Iambic pentameter (aka blank verse) is known for being the rhythm that most closely approximates everyday speech in English. Most of us meet it for the first time in the plays of Shakespeare. With its repetitive de-DUM de-DUM de-DUM de-DUM de-DUM spring on each line of the verse, despite – or perhaps because it’s closely associated with Shakespeare – IP often gets a bad working over in the hands of inexperienced actors. In a misguided attempt to make it sound more ‘real,’ all the insistence and momentum in the rhythm can get flattened out and choked. Perhaps even more unfortunately, it can be spoken in a kind of reverential ‘poetic’ voice which casts the content and the speaker into some kind of other world divorced from reality. IP is full of traps for the young player.
And now, here’s playwright Steven Berkoff appropriating the old master’s metric verse form for The Secret Love Life of Ophelia, currently playing at !Metro Arts Studio in Brisbane. I started by mentioning IP because one of the real delights of this Fractal Theatre production, directed by Brenna-Lee Cooney, is that the two actors in the production, Eugene Gilfedder (Hamlet) and Mary Eggleston (Ophelia) handle the verse so well; it’s earthy, muscular, lyrical, downright dirty (but in a soft-porn kind of way) often delicate, and always affecting. Neither actor is the slightest bit disarmed by the text, in fact they chew it up and spit it out – as utterly befits this 21st century, retro-Elizabethan, poetic psycho-drama. Phew! Hoorah for them and hoorah for Berkoff; it’s great to hear such tough verse done proud. Continue reading “The Secret Love Life of Ophelia (Review): Fractal Theatre”
Eugene Gilfedder is lining up for his third Hamlet – the first was as the prince himself in Shakespeare’s version some 20 years or so ago, and this time it’s in the Australian premiere of Steven Berkoff‘s The Secret Love Life of Ophelia for Fractal Theatre, opening on Friday. Earlier this year he appeared to acclaim as the Ghost and Uncle Claudius in La Boite’s production of the play.
After a long regional, national tour last year with The Kursk, Eugene’s now really enjoying what has been a year so far back-to-back with terrific roles. As one of the most respected as well as busiest actor in town, it’s almost as though his career has had a resurgence, though, as he tells me, he has notched up over 150 productions on stage over the years. ‘It’s been extraordinary to last this long,’ he tells me, ‘and to still be performing.’ It all began as a child, when as part of a large family, he found himself organising his siblings and devising performances at home and later at school. ‘From Grade 8 on I just took charge! Acting has been my life.’ Continue reading “Gripped by the actor’s power: Eugene Gilfedder (Interview 10)”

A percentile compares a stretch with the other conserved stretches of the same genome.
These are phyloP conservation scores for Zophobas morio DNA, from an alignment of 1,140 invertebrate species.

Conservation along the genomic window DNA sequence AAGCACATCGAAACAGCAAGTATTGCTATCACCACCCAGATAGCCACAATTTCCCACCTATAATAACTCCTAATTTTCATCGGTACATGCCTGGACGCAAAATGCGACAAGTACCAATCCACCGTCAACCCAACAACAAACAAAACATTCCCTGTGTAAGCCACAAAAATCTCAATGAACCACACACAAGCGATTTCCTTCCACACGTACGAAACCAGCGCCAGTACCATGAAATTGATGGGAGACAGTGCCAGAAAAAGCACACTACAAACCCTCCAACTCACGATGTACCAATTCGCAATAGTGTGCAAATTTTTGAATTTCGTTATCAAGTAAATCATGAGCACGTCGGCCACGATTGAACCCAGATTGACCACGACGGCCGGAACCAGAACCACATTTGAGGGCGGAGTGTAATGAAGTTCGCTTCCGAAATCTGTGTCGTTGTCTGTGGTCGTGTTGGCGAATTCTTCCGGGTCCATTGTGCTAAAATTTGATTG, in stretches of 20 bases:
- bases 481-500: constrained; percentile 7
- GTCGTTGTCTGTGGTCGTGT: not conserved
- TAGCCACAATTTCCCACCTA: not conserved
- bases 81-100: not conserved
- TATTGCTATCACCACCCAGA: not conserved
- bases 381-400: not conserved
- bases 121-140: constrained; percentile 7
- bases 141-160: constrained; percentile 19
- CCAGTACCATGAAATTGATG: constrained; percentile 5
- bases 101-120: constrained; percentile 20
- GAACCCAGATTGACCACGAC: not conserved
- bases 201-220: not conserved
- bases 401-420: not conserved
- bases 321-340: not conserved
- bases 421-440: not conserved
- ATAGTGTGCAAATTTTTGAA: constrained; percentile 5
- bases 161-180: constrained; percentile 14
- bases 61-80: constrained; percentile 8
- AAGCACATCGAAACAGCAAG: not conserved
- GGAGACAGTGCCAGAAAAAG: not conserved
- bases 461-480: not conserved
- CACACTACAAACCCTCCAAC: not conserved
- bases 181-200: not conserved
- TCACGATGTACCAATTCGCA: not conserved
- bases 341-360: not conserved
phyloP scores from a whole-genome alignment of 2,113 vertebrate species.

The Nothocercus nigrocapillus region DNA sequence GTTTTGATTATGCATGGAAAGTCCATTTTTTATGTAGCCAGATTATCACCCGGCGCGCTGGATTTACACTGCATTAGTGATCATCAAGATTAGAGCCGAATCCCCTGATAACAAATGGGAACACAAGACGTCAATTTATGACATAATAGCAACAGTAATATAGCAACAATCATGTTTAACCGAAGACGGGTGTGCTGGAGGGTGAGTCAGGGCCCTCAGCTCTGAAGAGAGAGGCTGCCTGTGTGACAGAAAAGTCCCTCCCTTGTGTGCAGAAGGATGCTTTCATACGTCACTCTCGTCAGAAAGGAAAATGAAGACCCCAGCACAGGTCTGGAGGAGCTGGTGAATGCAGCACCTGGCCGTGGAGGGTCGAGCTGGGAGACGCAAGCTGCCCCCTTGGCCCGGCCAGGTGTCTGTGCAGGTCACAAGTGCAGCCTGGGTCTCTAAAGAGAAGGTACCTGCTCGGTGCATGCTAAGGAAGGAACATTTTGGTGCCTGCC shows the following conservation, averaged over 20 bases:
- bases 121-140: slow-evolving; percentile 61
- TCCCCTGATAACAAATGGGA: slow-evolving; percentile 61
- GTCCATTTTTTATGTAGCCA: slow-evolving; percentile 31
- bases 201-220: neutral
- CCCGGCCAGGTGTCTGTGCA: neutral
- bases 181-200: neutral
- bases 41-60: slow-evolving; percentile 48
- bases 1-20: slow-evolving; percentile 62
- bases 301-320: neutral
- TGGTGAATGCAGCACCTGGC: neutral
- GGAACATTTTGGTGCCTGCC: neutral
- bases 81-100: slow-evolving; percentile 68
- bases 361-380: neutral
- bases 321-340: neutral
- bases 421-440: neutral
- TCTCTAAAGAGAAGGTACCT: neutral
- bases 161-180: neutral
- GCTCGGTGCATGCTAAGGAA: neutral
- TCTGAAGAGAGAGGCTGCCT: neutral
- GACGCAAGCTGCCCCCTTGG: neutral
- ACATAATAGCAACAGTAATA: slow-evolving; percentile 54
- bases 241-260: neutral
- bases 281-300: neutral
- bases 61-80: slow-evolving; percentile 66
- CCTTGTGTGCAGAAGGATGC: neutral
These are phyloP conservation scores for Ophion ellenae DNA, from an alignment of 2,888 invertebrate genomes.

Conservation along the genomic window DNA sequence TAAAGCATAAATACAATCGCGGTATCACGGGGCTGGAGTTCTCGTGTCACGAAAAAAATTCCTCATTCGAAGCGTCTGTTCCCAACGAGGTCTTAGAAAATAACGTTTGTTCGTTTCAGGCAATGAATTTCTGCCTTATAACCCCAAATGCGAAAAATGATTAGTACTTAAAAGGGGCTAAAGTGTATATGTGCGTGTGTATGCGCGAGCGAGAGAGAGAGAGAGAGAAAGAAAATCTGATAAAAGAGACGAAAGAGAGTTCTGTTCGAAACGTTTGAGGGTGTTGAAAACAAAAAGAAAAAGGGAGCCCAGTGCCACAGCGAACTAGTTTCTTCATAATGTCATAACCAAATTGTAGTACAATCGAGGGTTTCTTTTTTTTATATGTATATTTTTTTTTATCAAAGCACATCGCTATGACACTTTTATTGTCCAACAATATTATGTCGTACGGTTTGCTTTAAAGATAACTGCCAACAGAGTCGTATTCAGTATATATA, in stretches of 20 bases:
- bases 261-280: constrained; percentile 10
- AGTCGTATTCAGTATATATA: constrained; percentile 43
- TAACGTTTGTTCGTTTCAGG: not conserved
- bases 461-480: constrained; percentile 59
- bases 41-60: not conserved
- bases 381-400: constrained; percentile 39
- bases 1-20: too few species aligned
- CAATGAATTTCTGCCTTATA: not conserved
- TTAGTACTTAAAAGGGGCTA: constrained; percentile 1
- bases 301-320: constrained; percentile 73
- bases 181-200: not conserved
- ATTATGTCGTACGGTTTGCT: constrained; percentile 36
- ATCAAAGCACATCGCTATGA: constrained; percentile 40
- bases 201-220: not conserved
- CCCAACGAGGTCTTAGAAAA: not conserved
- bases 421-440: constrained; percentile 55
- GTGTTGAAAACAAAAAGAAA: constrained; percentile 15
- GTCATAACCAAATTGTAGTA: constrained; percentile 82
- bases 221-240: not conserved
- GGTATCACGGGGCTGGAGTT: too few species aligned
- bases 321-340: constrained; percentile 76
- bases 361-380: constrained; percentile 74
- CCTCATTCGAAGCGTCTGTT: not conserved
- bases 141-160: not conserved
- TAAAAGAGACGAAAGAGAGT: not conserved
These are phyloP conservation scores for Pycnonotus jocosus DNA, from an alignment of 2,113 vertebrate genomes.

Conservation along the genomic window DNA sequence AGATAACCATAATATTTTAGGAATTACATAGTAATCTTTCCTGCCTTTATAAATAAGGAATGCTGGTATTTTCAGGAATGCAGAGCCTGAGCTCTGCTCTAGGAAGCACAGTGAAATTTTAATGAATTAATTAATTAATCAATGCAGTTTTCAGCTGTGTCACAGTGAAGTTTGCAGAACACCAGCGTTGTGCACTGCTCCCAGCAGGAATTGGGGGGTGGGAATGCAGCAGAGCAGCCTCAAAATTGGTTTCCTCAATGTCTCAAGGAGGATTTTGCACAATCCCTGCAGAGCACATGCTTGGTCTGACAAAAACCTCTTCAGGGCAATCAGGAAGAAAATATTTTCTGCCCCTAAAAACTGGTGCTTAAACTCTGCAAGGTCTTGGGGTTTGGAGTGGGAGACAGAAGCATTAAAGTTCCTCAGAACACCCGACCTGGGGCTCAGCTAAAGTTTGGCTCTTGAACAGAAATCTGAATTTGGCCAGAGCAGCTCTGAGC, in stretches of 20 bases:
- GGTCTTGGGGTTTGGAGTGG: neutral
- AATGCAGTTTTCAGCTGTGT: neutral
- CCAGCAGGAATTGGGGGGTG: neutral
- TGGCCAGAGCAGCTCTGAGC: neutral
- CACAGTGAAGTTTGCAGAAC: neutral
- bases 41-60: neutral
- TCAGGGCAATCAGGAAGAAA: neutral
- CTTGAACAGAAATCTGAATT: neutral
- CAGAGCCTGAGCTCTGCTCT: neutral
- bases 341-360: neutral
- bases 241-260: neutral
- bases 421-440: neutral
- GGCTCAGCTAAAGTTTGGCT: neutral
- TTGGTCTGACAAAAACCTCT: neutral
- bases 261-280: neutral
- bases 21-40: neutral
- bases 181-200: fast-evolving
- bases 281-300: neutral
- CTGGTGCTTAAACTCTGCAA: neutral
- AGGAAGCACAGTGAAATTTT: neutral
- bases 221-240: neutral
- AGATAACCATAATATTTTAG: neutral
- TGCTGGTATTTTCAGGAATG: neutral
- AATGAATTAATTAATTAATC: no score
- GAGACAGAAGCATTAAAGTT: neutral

Brenna-Lee Cooney is telling me about the plans she has for the revivified Fractal Theatre, now based in Ipswich. After some years of child-raising, teaching, a self-imposed break from theatre-creation and urged, she tells me with a snort, by her now grown-up children to ‘do something with your life,’ she’s energised and ready to tackle afresh one of the most challenging tasks any theatre maker has – that of producing and directing (and choreographing) a show from the ground up. I sense Brenna-Lee is not one to do things at half-pace and, as she speaks, my pen rushes to keep up.
Like most who’ve not done a day’s study of physics in their lives I’m interested to hear why ‘Fractal’ for a theatre company? I do know a bit about the relationship between physics and fractals, having read Gary Zukav’s wonderful ‘The Dancing Wu Li Masters‘ many years ago; it’s still one of my favourite science books. But why ‘fractal’ for theatre, I ask? It turns out that it’s all about patterns. ‘I’m interested in the ever-repeating patterns of nature and history and pattern repetition in movement and music and, of course, in the poetry of text,’ Brenna-Lee explains.
She and Fractal have always been interested in creating theatre that blurs the boundaries between the forms, and Steven Berkoff‘s The Secret Love Life of Ophelia, which opens next month in its Australian premiere, continues the tradition begun when Fractal started in 1989. At the time Brenna-Lee was studying at UQ; ‘Richard Fotheringham, then my lecturer, threw me the keys to the Avalon (theatre) and told me to do something over the Christmas break,’ she recalls. She did, and a production of Lysistrata emerged. A series of productions – some epic, some small, and all innovative followed over the years. There were classical Greek works, including a Butoh-inspired Oresteia led by Lynn Bradley, Ibsen’s Peer Gynt supported by the Norwegian Community, Wedekind’s Lulu, all with enormous casts. Continue reading “Fractal Theatre is Back! Brenna-Lee Cooney (Interview 9)”